National Park Foundation Announces 10 Ways for Kids to Play in America’s National Parks

With 395 parks across the country consisting of over 84 million acres, there are endless adventures custom-made for kids of all ages in America’s national parks.  In honor of National Public Lands Day on September 24, when national parks across the country will waive their entrance fees, the National Park Service and the National Park Foundation have unveiled ten great ways for kids to get out and play in America’s national parks.

Kicking things off this Saturday, the National Park Service and the National Park Foundation will welcome Nickelodeon and their 8th annual Worldwide Day of Play to Washington, D.C.’s President’s Park.  Located next to the White House, President’s Park will be home to the largest Worldwide Day of Play to date, with an entire day of activities and games – encouraging kids to get up, get out and get to a national park!   In that spirit, Nickelodeon’s television networks and websites will go off-air and offline from 12 pm to 3 pm (all times ET) as a signal to kids and families nationwide to get active.

Whether it is this weekend or any weekend, America’s national parks offer endless activities the whole family can enjoy.  This National Public Lands Day, the National Park Service and National Park Foundation invite everyone to go out and play.  Here are ten fun-packed national park adventures for kids and families:

MAINE

Acadia National Park

Sea-life bingo keeps youngsters excited tallying green sea urchins, orange sea stars, and other curious marine creatures that reside in tide pools that surface at low tide. Watch for harbor seals farther out in the water.

FLORIDA

Biscayne National Park

Families visiting Biscayne between December and April can sign up to attend “Family Fun Fest” – a daylong program held on the second Sunday of those months and focused on activities tied to the park’s diverse resources.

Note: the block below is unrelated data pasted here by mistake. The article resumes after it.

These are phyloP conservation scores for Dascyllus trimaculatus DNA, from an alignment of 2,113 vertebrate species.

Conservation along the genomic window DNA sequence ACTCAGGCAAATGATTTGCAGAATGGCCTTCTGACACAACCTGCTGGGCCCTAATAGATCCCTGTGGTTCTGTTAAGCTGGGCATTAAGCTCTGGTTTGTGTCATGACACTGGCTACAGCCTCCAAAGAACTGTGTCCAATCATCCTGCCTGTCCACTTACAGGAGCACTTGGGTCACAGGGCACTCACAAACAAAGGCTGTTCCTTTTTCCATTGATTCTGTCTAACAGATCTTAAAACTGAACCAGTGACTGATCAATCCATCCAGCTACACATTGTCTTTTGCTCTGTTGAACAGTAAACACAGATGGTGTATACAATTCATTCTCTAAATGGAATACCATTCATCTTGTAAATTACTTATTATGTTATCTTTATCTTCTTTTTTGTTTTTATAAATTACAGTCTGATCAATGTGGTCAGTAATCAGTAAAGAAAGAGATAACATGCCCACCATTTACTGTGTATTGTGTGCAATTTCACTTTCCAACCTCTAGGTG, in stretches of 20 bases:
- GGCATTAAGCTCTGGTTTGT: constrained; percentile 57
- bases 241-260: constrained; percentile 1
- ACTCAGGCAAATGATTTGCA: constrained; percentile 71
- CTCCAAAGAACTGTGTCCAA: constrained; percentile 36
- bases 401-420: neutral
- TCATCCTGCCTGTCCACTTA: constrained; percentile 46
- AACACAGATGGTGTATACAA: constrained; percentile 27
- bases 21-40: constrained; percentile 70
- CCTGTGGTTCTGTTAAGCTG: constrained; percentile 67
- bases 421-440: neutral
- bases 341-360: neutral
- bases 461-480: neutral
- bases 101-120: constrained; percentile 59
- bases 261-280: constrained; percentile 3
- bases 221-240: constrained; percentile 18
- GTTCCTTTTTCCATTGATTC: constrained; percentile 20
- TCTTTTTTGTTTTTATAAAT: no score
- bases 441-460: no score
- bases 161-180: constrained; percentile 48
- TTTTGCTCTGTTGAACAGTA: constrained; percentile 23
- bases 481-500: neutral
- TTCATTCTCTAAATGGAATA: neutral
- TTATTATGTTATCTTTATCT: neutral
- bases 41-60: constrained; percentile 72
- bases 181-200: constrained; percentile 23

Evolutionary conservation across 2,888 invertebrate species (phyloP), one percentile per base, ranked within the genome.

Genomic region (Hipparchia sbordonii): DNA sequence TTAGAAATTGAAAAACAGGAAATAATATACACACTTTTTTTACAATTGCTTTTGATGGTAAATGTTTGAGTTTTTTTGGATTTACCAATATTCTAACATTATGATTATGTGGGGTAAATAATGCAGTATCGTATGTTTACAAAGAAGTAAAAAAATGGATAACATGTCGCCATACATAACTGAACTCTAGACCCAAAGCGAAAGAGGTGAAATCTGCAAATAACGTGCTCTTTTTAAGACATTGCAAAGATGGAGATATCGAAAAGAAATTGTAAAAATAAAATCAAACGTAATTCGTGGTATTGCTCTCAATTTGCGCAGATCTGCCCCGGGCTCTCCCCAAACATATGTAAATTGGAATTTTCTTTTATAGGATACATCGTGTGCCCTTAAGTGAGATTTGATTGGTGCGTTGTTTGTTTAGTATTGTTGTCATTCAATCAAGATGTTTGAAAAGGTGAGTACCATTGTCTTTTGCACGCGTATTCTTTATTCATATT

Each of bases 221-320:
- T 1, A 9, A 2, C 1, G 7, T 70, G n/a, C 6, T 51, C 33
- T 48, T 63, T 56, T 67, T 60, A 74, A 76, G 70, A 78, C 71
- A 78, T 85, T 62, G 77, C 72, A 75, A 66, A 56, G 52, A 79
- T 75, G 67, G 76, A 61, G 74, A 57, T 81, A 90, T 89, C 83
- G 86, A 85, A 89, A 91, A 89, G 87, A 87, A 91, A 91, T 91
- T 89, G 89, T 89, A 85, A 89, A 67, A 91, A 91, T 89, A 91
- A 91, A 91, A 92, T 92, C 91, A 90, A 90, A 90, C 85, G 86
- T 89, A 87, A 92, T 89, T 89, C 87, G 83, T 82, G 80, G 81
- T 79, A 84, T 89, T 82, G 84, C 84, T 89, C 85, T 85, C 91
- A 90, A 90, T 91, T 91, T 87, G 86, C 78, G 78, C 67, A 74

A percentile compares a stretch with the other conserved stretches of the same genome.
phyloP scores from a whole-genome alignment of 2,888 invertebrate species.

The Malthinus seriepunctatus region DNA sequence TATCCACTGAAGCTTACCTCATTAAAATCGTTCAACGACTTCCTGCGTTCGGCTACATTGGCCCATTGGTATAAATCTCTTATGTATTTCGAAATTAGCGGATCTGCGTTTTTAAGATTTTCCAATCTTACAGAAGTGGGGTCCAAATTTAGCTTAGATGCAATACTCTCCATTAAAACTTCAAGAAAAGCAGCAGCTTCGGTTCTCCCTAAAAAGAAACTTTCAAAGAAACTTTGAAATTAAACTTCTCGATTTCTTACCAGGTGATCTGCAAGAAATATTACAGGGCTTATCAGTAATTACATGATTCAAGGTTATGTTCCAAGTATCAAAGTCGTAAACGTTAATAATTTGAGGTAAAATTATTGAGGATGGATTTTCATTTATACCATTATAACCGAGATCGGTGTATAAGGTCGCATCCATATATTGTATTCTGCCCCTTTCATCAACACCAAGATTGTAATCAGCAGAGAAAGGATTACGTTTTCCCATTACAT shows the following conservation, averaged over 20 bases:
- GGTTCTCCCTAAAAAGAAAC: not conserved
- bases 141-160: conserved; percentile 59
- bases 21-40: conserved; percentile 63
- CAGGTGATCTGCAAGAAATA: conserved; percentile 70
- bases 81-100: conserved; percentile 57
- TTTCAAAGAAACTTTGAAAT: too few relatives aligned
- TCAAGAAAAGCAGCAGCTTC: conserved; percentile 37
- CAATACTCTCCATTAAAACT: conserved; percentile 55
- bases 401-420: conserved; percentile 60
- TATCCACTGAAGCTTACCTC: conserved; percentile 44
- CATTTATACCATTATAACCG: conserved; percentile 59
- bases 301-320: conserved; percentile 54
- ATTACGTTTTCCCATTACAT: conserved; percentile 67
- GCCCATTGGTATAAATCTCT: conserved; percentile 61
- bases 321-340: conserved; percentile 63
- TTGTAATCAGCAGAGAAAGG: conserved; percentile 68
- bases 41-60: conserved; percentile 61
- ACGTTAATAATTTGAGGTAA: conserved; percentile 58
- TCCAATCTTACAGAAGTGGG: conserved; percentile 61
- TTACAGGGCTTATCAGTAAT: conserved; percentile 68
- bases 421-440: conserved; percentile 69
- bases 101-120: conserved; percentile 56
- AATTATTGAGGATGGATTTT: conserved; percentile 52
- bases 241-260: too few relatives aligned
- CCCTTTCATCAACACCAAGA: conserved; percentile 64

MASSACUSSETTS

Cape Cod National Seashore

Cycling is one of the best ways to get around the Cape thanks to its paved rail trail, which leads through the woods, pass kettle ponds created by retreating glaciers, and to spurs leading to Coast Guard, Marconi and Le Count Hollow beaches.

WYOMING

Grand Teton National Park

Teens looking for a challenge can measure themselves against the Tetons, thanks to climbing schools where world-class guides will teach them the basics and lead them to the summit of 13,770-foot Grand Teton.

COLORADO

Great Sand Dunes National Park and Preserve

Kids love to get sandy on the tallest sand dunes in North America. Rising to about 650 feet, these dunes in the heart of the park are perfect for skiing, sand-boarding, or just plain old rolling down.

CALIFORNIA

Lassen Volcanic National Park

Budding geologists will be fascinated with Lassen Volcanic, as it can count all four major types of volcanoes — shield, plug, cinder cone, and composite. There’s even a Volcano Club kids can join to learn more about this volcanic landscape.

KENTUCKY

Mammoth Cave National Park

A Mammoth Cave trip is built around a cave tour with the family, or three! Take the Violet City Lantern Tour to experience the passageways by flickering lamp light as many of its first visitors did, view the incredible flowstones on the Frozen Niagara Tour, or visit the Snowball Room with its ancient autographs inscribed with soot.

WASHINGTON

Olympic National Park

Kids can start the day with a snowball fight (on Hurricane Ridge) and end it soaking in warm springs (like those at Sol Duc Hot Springs).

MICHIGAN

Sleeping Bear Dunes National Lakeshore

Winter isn’t the off-season here, as there are trails for snowshoeing and cross-country skiing. And if there’s enough snow, kids and adults can even sled down the 100+ ft. Dune Climb.

For more information on the National Park Foundation, visitwww.nationalparks.org.

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Ryan Alford